Reviewed by Dane Beveridge
By Sasha Frere-Jones
MIT Press (Semiotext(e))
$16.95, Paperback, ISBN: 9781635901962, October 2023
This is going to be my third and final attempt to write a “review” of Sasha Frere-Jones’s Earlier. If I write as if no one is going to see this, maybe I can achieve my aim.
It has been so bad that the second draft ended with a line: “But I don’t believe a word I have said,” which is probably the worst way to end a piece of writing. How selfish. How callous.
But I am going to have to construct here some artificial walls, so to speak, to make any sense of the book. For example, I do really think the way Sasha introduces himself on the second page is brilliantly cool:
The Frere family name is not French now but it was definitely French around 1066.
I begin as an American Jones with a Russian first name. The hyphen and the not-French French come later. . .
I also really wished that that was going to create a clearing in the critical discourse in which I could discuss the Situationists, among other Francophile souvenirs I’ve collected over the years. Afterall, “Greil Marcus, Lipstick Traces” is the last bit of language on the back cover. Possibility of a backdoor? But despite my efforts I could not find any such route into Earlier.
I can’t write a bad review, 1) because it is not a bad book and I’m sincerely interested, and 2) because the one bad review I have written in my life was so terribly received by my professor that I can’t stand the thought of disappointing him again. (It was also him who led me so gently through my “anarchist phase”, and so I’m permanently indebted.)
However, I find that in reflecting on the book my first and most salient feelings are tired. I cannot figure out what is at stake. It feels like a very straightforward memoir (despite its anti-chronological construction), and the most interesting episode is a botched opportunity to interview Prince. A non-event.
I’m disappointed, mostly with myself, because I know that Sasha is a maverick critic.
There’s a thesis of sorts that I am suspecting is the cause, or at least part of the cause of this dilemma:
The good old days are always just the old days.
And I agree to a certain extent. Nevertheless, by subverting the opportunity for nostalgia Sasha also sacrifices almost all of the proverbial wind in the sails of the form. And because it is not pitched as fiction, in the way of say Mike DeCapite’s Jacket Weather, or Eileen Myles’s Inferno, there’s no mystery. No myth-making. The quotidian NYC details don’t shimmer the way they do in these other two works, because here they only are what they are. I’m sure it was a conscious decision by Sasha, and I would be the first to admit of my own shortcomings in the approach to his book. But at this moment, our collective obsession with “auto-fiction”, a straight-up memoir has to have a significant edge. I think a lot of us want something akin to a dagger in the back — a thousand papercuts just won’t do. We are too important to die quietly.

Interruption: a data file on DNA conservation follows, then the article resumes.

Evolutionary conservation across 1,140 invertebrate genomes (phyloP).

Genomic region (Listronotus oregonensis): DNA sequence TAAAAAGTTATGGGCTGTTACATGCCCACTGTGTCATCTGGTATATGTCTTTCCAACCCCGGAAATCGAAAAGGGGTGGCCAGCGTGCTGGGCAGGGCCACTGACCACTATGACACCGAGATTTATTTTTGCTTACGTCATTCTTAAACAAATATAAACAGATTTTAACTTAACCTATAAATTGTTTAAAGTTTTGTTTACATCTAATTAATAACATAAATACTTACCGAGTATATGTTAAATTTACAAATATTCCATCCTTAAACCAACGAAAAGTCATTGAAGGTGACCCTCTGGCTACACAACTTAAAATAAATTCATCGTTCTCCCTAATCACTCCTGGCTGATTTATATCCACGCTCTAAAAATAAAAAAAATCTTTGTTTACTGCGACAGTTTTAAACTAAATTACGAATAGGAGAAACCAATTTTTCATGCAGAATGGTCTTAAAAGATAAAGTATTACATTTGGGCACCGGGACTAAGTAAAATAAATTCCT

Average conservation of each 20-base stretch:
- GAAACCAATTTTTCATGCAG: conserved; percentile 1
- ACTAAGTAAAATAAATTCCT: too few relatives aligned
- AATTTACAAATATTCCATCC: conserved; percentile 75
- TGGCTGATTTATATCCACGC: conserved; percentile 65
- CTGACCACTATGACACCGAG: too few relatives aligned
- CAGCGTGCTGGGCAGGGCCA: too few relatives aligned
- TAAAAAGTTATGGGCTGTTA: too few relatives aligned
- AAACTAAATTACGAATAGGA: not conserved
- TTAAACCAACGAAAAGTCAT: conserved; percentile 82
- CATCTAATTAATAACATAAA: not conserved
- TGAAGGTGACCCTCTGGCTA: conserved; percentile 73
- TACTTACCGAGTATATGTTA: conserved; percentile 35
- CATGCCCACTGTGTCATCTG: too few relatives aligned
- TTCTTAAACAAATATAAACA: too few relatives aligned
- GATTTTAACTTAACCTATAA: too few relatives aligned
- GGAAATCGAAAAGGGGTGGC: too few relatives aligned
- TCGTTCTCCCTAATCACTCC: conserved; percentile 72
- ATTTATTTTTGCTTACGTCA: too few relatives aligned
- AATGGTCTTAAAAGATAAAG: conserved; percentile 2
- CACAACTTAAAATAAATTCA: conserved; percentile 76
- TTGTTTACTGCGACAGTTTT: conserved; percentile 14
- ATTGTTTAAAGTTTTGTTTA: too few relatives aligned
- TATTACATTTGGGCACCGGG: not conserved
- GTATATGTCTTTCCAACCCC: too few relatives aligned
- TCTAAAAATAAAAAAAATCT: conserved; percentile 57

“Take my picture.”
There’s another hint, dealing with an age/generation difference, which perhaps reinforces this thought. I’ll quote the whole chunk at length:
Positive Digital Natives (2021)
Wave 1 of computer people seem to want only the light in the box. If they aren’t hiding from view, they are at least avoiding attention. After that, Wave 2, the Myspace wave, is people who are happier in the box but willing to come out. The youngest generation, Wave 3, finds peers on the internet and also enjoys the flat world. This is somebody’s dream, I think, that the internet might foster wild and unchecked interactions that also happen in the world. This cohort isn’t hiding at all. They are tenants of two planes, optimists using a nihilist’s tool.
This passage is theoretical compared to the rest of the book. It causes me pause, not least of all because I can’t decide where I fit into this scheme. Neither does Sasha say where he considers himself in these waves. The “nihilist’s tool” clearly leads back to Marcus’s work, and suggests a level of engagement that could be quite fruitful. Why, for example, do we choose to live in a society constantly riddled with domestic terrorism and mass shootings? I am convicted to repent of my own soft-core rebellious folly.
All to say, I think this might be a Gen X thing, and I don’t know what to make of it. Again, likely my own shortcomings. I probably have not read enough of the books nor listened to enough of the music that situates Sasha’s text — especially the music, which is so central to it. And music is such a personal thing. To truly listen to your friend’s favorite album makes you a better friend.
I desperately want to avoid what Sasha warns of about a record store clerk named Albert:
Weak idealists make strong cynics.
The two monsters at the narrows on the odyssey of criticism. Never finished Critique of Cynical Reason, did I. . .
So, Diary — I think that’s it, though I can’t say I’m happy.
The last and most important thing to acknowledge is that this is a book created out of love, and that much is clear. The memory of Deborah is an illusory shadow throughout, from the dedication page to the final passage. If she was anything like my ex wife, she dealt with the grief from her godforsaken drunkard spouse with as much poise as humanly possible. Our living amends never stop, which — if you know, you know. For a few of us, writing is our very best action toward that end.
About the reviewer: Dane Beveridge writes in Los Angeles where everything is concrete. In the Global War on Terrorism he served aboard a fast-attack submarine in the Pacific Fleet. Find his work at www.dbeveridge.com.